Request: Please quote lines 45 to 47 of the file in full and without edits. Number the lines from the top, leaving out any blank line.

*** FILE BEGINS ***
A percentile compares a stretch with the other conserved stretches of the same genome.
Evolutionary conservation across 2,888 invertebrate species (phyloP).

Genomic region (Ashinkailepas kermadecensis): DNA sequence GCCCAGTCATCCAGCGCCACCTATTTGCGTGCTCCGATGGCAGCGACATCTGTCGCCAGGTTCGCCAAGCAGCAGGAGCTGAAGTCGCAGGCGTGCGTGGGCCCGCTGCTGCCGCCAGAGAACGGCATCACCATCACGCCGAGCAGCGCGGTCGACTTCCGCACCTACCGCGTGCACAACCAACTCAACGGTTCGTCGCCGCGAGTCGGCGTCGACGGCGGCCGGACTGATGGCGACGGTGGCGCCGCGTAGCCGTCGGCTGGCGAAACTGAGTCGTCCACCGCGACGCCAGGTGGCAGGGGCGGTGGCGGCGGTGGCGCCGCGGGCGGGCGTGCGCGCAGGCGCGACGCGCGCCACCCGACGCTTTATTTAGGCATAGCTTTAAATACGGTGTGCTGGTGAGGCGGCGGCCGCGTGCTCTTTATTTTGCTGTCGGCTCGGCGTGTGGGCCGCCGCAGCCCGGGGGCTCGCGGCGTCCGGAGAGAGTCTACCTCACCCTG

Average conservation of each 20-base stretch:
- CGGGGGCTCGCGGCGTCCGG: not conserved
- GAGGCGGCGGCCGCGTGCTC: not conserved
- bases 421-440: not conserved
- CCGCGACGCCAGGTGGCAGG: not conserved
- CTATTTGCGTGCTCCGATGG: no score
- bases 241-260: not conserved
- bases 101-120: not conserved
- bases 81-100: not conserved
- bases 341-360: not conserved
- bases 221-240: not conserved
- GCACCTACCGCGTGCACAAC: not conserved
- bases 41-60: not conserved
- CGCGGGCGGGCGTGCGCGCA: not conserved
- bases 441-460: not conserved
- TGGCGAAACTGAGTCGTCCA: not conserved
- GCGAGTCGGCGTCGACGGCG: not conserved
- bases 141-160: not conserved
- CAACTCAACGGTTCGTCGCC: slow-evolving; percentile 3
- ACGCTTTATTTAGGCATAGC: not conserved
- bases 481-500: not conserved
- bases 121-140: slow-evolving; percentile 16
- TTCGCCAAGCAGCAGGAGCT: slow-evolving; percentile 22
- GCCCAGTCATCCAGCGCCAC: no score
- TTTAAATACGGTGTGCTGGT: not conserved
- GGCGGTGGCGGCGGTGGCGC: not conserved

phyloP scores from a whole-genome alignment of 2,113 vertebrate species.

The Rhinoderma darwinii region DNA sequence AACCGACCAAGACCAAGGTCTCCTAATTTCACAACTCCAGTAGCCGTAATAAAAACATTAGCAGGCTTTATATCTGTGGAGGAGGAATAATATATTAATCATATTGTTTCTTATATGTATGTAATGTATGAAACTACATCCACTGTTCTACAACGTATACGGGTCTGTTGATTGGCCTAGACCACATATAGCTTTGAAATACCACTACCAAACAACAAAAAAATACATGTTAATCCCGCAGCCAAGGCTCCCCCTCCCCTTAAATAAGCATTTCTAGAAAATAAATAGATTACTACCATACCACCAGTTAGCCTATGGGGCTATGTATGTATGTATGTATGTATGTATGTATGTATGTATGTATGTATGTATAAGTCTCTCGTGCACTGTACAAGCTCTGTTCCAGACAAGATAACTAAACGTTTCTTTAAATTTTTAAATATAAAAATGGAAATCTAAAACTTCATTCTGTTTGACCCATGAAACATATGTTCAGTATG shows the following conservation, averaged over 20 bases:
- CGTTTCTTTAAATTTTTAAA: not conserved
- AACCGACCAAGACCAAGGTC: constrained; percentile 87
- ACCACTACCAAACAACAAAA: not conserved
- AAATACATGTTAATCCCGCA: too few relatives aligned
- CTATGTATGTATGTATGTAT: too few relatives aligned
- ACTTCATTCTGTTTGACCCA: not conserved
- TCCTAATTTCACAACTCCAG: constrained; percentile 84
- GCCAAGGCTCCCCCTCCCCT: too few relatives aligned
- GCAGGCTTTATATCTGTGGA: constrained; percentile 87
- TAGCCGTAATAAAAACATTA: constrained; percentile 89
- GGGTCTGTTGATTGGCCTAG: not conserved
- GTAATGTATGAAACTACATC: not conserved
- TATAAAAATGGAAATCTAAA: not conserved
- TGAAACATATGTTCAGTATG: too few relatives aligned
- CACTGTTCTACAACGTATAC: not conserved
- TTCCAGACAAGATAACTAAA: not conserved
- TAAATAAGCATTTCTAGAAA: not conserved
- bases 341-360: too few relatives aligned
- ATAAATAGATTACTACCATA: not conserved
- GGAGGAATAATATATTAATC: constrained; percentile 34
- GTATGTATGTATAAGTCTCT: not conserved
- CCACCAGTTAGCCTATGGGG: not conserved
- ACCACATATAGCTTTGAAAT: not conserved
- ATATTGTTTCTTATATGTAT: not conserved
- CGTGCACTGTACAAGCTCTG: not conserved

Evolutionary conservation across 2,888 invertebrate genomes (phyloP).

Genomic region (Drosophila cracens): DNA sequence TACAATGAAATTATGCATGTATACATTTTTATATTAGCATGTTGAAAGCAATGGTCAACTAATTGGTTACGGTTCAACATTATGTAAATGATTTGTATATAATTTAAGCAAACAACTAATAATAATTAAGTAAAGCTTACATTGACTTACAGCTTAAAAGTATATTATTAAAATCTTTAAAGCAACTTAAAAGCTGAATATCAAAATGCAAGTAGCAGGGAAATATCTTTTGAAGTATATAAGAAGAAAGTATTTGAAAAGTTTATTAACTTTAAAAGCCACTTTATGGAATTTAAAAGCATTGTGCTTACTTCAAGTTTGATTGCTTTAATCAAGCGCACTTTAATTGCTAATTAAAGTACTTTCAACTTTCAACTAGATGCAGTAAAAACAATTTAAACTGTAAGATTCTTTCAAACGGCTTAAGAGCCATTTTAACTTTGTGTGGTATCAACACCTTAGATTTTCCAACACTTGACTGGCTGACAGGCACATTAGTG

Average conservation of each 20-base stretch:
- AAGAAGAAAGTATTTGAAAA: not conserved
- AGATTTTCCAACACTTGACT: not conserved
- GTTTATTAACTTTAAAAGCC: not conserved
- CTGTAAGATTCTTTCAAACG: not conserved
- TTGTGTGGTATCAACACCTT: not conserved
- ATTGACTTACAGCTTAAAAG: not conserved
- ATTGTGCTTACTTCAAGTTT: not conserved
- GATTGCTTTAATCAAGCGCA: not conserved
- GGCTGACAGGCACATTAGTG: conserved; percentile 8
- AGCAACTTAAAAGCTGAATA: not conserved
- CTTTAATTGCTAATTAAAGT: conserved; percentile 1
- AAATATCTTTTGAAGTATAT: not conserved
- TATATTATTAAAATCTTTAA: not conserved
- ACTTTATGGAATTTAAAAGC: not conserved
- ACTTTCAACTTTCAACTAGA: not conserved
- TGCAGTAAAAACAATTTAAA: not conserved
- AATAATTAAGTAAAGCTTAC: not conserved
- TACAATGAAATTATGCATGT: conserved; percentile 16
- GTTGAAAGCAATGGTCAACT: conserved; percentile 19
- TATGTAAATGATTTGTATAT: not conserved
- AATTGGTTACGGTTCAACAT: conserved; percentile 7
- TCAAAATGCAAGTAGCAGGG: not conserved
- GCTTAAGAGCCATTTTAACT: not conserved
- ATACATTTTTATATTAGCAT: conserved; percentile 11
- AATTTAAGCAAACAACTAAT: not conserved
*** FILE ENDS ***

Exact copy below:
- TGAAACATATGTTCAGTATG: too few relatives aligned
- CACTGTTCTACAACGTATAC: not conserved
- TTCCAGACAAGATAACTAAA: not conserved